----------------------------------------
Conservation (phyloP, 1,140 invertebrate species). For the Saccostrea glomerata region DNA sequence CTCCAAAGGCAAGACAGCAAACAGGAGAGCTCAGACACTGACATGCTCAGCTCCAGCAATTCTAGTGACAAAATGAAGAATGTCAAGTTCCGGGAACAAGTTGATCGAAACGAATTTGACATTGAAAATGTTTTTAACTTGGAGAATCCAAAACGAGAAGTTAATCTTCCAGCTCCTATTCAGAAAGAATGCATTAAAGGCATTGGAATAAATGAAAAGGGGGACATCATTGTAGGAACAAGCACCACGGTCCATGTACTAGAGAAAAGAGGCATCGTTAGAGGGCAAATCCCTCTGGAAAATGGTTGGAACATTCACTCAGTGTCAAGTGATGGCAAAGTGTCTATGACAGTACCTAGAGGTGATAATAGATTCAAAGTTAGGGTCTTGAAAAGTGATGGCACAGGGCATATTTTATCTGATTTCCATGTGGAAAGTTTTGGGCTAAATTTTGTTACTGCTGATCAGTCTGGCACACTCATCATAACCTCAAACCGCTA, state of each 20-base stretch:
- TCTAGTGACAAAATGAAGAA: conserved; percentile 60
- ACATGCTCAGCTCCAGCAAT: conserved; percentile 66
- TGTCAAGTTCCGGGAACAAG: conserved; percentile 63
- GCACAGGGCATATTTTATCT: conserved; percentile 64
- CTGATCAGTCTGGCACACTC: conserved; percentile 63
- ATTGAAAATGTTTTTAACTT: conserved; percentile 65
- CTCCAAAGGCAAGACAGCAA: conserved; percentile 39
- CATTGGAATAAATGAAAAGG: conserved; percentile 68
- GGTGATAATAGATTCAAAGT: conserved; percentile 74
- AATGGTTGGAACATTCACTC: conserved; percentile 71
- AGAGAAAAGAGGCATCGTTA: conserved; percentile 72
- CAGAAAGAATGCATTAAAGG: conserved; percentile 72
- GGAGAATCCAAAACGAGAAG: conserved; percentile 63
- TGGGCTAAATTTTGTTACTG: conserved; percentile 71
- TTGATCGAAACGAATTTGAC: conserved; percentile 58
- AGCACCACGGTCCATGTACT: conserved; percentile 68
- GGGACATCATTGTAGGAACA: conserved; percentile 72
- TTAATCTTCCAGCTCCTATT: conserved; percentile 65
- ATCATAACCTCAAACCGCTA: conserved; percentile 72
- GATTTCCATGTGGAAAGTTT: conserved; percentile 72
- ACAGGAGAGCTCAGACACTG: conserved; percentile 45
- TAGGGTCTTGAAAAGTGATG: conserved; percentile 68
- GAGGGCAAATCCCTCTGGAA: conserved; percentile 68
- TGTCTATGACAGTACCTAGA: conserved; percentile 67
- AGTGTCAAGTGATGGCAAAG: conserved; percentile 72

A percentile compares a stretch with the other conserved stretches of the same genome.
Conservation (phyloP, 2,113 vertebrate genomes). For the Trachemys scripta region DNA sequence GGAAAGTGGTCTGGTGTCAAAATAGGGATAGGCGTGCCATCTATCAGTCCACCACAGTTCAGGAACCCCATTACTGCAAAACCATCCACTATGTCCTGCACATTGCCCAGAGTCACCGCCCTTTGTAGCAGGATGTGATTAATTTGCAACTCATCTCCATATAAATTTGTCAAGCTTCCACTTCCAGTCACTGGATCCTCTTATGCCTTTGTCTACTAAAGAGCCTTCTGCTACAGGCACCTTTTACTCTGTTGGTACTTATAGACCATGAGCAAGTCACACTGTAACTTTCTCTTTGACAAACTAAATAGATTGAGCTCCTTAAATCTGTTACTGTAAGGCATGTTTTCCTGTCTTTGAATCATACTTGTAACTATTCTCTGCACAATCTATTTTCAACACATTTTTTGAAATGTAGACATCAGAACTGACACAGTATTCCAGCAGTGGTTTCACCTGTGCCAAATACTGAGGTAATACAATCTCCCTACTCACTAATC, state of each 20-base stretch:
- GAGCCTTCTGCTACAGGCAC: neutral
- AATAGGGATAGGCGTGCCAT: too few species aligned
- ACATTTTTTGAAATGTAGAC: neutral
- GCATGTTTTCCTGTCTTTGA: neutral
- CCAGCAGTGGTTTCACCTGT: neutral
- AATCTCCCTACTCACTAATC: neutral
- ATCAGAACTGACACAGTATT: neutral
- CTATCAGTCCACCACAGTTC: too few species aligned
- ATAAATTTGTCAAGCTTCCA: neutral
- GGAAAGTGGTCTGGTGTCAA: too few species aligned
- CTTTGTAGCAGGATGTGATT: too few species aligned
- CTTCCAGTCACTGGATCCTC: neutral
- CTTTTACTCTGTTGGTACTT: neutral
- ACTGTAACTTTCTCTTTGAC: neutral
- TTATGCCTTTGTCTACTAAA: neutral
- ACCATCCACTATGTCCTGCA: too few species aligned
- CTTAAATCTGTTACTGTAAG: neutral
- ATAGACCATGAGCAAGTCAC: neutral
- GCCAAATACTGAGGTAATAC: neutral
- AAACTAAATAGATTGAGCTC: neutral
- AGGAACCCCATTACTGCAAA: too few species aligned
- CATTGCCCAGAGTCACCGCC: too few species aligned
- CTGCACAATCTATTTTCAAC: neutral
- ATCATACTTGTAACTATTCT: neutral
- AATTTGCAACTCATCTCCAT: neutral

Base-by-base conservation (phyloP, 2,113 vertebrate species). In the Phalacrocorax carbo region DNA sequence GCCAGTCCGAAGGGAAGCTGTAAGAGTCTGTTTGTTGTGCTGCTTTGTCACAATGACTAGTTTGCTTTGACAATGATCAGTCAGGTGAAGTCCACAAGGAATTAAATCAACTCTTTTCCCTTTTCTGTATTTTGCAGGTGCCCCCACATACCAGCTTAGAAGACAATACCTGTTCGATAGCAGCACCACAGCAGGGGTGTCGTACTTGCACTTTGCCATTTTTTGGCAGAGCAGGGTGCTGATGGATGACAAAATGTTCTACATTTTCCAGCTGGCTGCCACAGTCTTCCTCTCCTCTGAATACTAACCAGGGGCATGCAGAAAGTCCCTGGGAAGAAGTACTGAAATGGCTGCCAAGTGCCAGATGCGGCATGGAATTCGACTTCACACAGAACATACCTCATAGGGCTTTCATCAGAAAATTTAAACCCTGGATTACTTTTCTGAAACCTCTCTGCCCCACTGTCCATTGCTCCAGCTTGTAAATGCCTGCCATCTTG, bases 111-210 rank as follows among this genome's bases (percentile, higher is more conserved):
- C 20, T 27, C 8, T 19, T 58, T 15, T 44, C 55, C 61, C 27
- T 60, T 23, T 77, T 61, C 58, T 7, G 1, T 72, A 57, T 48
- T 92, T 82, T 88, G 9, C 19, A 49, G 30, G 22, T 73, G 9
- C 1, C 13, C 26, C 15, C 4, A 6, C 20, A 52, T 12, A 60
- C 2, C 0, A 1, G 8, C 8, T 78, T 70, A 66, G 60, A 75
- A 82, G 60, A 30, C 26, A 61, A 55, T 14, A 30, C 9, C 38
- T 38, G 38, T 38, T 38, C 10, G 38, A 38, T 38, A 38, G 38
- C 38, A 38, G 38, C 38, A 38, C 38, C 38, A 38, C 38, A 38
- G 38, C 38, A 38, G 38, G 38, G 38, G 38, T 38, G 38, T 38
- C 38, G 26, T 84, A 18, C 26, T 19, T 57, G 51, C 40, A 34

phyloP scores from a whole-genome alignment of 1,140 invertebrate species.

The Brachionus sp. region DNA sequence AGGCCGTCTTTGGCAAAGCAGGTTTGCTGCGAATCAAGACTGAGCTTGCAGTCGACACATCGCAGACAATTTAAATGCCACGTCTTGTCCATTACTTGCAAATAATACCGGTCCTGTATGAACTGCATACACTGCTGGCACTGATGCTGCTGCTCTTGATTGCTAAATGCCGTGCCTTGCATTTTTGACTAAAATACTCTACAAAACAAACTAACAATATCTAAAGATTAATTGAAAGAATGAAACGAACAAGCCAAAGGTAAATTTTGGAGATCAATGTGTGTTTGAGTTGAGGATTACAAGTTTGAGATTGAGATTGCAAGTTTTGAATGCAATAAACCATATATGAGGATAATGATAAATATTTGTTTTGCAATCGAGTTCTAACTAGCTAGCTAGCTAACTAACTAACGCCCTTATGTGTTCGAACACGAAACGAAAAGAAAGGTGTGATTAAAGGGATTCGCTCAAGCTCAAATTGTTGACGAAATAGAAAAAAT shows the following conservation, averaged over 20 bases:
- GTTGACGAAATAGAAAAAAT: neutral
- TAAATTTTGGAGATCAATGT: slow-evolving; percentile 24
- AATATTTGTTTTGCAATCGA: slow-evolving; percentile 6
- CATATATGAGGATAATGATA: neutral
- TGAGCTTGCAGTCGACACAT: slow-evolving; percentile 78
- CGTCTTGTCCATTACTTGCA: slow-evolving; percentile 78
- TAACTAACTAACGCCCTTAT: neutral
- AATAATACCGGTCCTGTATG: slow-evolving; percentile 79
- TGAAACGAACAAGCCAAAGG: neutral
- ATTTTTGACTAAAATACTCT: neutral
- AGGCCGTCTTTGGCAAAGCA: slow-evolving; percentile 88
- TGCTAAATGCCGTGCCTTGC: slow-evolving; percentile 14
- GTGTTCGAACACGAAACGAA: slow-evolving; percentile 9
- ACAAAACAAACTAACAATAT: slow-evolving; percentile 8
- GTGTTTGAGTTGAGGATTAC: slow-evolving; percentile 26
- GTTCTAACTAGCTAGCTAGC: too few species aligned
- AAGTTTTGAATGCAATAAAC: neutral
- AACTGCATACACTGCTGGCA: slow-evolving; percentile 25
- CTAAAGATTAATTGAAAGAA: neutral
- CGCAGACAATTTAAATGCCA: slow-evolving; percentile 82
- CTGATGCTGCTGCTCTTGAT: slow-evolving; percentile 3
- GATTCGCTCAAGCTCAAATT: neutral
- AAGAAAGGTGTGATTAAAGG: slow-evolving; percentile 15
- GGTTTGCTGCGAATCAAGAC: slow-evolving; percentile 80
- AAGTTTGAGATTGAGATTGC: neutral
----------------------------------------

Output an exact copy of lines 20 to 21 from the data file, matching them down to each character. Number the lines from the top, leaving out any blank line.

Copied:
- ATCATAACCTCAAACCGCTA: conserved; percentile 72
- GATTTCCATGTGGAAAGTTT: conserved; percentile 72